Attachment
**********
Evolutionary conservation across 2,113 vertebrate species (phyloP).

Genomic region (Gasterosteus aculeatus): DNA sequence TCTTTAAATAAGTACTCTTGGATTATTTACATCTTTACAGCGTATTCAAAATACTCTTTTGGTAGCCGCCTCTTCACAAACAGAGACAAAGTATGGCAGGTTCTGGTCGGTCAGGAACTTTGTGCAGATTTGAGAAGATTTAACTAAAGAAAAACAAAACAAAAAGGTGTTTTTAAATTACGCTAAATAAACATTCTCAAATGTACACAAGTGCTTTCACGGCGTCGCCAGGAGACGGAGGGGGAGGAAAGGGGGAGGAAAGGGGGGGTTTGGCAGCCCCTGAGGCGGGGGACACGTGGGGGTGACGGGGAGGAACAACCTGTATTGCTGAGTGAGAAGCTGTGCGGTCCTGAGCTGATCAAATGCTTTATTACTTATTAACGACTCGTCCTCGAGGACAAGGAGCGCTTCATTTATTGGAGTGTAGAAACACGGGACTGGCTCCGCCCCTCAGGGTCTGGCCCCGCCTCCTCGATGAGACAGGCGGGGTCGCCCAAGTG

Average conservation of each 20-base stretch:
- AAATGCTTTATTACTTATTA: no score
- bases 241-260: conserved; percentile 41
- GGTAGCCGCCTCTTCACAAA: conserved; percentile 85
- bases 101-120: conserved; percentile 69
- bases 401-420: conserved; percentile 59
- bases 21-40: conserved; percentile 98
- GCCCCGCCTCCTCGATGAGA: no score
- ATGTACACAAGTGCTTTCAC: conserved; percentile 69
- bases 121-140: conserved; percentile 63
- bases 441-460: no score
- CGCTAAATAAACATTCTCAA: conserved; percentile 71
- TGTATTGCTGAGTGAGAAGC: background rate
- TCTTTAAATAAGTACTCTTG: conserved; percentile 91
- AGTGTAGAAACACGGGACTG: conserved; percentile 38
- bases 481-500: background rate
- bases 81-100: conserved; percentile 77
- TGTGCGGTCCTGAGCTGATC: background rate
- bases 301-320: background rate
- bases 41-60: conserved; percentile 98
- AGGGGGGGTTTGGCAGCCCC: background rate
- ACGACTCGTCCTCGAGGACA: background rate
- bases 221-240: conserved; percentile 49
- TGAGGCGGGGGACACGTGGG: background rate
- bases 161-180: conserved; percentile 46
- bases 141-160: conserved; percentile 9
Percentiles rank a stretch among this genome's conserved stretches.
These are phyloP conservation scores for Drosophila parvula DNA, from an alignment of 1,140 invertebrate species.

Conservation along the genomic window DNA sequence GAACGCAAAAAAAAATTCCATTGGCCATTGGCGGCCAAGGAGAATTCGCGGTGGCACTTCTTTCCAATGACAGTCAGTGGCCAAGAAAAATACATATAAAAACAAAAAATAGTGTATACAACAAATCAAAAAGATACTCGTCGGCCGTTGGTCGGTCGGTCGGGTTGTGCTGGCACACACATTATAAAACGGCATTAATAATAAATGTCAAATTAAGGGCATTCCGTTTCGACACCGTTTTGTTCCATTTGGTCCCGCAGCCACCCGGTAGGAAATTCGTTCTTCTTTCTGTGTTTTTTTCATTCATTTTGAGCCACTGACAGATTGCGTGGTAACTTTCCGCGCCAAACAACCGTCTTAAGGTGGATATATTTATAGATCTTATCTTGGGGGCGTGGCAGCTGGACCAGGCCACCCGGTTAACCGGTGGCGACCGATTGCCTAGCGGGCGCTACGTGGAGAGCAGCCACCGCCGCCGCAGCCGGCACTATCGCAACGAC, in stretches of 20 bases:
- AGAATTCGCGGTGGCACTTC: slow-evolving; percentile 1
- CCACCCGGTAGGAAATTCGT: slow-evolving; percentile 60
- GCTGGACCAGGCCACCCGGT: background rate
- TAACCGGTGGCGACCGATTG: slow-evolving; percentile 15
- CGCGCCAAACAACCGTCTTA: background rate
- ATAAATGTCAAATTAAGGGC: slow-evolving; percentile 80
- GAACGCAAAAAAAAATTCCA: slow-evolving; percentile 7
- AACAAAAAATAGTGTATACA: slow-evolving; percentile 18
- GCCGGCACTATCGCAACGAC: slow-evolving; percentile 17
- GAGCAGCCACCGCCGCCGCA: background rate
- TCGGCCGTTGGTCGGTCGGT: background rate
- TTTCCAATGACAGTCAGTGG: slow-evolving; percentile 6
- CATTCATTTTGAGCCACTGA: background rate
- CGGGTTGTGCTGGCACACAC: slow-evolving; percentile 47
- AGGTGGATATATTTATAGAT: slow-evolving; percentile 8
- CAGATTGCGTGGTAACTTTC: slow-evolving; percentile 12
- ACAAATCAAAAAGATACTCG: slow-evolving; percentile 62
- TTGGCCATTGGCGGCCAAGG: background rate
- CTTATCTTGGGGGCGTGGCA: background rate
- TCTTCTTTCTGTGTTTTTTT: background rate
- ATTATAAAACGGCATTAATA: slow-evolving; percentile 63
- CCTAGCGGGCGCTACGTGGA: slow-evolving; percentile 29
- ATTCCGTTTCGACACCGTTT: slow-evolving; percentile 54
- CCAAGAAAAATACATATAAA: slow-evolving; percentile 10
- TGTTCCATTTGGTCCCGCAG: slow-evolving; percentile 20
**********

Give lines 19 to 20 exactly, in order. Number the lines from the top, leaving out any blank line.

- bases 81-100: conserved; percentile 77
- TGTGCGGTCCTGAGCTGATC: background rate